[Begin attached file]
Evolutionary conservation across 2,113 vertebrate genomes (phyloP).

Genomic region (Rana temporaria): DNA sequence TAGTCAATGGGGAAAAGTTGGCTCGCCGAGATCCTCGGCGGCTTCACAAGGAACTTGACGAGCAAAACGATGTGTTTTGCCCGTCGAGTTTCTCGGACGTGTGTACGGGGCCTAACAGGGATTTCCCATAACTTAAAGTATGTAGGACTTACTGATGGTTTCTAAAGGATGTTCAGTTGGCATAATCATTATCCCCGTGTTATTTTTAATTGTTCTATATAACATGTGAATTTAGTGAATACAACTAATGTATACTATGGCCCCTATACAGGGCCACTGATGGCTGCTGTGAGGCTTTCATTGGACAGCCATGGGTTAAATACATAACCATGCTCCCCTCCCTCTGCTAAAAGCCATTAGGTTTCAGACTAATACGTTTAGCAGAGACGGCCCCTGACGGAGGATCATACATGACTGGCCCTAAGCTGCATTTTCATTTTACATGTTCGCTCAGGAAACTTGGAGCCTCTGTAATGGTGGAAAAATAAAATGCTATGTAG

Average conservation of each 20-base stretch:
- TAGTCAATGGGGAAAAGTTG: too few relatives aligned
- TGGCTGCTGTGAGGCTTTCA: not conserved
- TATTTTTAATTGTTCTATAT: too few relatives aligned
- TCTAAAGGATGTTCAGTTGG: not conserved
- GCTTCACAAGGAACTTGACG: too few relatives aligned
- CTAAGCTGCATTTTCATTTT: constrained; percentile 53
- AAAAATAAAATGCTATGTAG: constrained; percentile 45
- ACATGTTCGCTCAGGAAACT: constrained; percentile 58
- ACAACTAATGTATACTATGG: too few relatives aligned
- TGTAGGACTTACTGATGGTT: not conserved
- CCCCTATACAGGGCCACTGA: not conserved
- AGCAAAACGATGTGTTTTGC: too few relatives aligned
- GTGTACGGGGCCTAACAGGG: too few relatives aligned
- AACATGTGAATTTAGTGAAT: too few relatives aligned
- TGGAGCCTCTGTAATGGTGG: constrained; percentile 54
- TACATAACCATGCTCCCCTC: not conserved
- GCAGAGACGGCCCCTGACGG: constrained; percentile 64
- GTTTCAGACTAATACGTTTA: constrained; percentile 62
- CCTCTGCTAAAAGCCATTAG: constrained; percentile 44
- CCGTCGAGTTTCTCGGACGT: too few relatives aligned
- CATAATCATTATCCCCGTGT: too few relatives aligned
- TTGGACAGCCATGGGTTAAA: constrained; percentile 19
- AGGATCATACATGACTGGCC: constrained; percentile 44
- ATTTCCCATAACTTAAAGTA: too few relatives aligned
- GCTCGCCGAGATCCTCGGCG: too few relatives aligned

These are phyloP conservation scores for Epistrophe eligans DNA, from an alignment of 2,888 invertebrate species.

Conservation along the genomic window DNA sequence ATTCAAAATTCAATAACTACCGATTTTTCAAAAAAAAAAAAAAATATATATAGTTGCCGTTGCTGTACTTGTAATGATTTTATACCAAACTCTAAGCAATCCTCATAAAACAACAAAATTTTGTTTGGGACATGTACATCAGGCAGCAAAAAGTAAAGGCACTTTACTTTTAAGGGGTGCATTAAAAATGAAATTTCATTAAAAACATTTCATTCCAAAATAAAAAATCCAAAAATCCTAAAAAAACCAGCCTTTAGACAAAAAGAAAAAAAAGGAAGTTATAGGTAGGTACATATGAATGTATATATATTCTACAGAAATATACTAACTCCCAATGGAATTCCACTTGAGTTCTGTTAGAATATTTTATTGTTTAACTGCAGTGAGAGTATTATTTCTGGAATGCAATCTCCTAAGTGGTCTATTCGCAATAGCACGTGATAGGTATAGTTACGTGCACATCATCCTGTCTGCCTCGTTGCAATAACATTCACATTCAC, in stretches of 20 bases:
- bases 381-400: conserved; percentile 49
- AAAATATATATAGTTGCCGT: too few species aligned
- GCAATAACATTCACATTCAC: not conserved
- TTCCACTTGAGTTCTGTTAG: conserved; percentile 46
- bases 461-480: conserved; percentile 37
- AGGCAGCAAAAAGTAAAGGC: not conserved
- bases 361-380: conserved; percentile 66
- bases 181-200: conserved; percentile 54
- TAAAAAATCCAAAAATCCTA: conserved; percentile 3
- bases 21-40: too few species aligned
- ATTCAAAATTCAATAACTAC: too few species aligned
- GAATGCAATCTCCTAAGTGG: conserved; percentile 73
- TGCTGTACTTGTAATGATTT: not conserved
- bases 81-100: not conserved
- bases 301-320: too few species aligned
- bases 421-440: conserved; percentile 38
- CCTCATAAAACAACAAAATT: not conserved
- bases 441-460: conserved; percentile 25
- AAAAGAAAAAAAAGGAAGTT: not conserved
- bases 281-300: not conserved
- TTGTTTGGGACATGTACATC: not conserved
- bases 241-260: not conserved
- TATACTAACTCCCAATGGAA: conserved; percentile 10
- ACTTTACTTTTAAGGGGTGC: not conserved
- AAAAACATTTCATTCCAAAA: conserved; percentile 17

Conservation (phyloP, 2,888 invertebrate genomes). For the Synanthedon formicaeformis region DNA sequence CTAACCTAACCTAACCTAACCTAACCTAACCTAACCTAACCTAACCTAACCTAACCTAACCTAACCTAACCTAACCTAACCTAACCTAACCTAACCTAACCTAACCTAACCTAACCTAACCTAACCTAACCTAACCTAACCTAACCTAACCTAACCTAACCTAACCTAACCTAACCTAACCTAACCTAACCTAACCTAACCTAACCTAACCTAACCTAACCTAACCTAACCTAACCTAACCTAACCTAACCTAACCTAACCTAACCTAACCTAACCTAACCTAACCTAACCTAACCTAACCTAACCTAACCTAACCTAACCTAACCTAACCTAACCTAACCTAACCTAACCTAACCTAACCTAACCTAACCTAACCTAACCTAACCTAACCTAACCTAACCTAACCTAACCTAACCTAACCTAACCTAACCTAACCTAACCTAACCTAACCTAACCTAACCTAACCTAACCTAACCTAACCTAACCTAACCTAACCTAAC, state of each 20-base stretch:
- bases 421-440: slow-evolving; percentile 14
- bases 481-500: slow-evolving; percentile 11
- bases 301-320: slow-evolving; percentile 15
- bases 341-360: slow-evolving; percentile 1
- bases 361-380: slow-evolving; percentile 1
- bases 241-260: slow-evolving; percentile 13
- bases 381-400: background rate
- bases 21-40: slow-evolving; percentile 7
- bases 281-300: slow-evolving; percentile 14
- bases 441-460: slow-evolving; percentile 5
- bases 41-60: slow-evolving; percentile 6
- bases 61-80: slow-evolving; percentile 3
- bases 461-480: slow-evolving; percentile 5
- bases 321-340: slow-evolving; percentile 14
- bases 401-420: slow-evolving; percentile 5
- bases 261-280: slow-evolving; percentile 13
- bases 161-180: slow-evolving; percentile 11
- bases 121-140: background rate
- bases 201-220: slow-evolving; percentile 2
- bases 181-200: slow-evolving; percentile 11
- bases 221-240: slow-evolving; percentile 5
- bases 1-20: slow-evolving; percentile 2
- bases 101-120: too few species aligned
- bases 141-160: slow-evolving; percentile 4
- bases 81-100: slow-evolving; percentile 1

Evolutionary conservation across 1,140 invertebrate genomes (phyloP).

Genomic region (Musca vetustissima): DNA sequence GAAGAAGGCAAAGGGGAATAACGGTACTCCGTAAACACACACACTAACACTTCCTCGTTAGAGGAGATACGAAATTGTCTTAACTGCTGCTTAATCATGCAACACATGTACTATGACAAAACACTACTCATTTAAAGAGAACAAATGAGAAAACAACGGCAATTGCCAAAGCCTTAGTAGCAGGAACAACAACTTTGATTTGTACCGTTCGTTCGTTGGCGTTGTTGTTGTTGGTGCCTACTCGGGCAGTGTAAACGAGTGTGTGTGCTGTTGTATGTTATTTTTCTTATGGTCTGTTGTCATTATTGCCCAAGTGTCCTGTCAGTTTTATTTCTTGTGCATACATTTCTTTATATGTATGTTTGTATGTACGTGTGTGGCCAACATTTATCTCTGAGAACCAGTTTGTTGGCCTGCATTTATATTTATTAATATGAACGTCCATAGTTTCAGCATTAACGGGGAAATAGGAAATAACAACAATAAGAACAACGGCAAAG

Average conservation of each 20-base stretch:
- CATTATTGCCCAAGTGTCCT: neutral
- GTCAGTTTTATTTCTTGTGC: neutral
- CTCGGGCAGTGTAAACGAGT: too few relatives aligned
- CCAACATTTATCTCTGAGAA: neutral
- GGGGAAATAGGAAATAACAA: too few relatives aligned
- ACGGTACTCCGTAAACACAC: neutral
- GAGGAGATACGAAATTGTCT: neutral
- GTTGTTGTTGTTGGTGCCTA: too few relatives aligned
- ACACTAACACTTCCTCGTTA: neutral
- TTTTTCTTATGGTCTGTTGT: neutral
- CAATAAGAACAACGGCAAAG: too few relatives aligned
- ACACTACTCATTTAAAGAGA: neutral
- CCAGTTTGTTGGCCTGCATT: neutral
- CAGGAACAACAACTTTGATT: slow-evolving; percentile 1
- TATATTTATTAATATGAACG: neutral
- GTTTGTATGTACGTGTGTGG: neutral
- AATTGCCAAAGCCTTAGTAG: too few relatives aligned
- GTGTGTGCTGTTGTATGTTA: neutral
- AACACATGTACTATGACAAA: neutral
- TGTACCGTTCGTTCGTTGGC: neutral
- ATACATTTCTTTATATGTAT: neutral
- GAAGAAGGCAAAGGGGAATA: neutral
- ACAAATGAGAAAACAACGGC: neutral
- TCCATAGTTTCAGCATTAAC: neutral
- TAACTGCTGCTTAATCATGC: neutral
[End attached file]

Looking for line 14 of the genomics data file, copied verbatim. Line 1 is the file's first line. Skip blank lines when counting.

- CCCCTATACAGGGCCACTGA: not conserved